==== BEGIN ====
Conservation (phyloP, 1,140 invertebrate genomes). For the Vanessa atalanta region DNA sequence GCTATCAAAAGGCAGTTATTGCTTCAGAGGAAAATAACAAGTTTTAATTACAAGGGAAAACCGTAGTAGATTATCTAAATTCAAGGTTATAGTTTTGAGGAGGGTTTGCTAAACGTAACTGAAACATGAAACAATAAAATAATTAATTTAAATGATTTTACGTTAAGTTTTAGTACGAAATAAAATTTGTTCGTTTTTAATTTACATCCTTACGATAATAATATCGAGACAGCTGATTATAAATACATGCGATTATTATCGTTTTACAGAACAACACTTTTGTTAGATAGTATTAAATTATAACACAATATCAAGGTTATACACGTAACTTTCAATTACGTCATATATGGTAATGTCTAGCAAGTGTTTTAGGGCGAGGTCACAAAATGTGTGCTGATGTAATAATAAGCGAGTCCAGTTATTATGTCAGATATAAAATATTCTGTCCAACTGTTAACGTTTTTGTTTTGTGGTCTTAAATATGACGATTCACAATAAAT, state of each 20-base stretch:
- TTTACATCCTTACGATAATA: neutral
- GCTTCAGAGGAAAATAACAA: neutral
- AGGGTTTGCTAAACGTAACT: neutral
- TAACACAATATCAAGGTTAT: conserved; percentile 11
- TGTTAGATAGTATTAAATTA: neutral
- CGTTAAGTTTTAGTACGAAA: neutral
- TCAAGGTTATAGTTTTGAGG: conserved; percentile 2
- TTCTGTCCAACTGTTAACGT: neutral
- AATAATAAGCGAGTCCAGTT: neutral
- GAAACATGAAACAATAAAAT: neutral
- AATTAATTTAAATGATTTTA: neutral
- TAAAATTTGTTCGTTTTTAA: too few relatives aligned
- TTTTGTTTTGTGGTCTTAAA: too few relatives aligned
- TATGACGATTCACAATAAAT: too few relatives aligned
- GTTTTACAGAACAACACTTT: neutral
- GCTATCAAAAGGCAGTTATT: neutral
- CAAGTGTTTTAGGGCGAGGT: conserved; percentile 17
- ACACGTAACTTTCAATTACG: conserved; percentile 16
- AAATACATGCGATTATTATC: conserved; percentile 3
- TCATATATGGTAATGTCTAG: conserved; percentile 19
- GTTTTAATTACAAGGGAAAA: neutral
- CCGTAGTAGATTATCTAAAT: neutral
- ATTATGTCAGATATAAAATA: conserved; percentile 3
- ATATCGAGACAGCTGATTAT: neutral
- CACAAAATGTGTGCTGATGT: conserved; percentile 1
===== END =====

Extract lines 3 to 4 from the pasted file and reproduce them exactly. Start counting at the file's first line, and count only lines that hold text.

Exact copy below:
- GCTTCAGAGGAAAATAACAA: neutral
- AGGGTTTGCTAAACGTAACT: neutral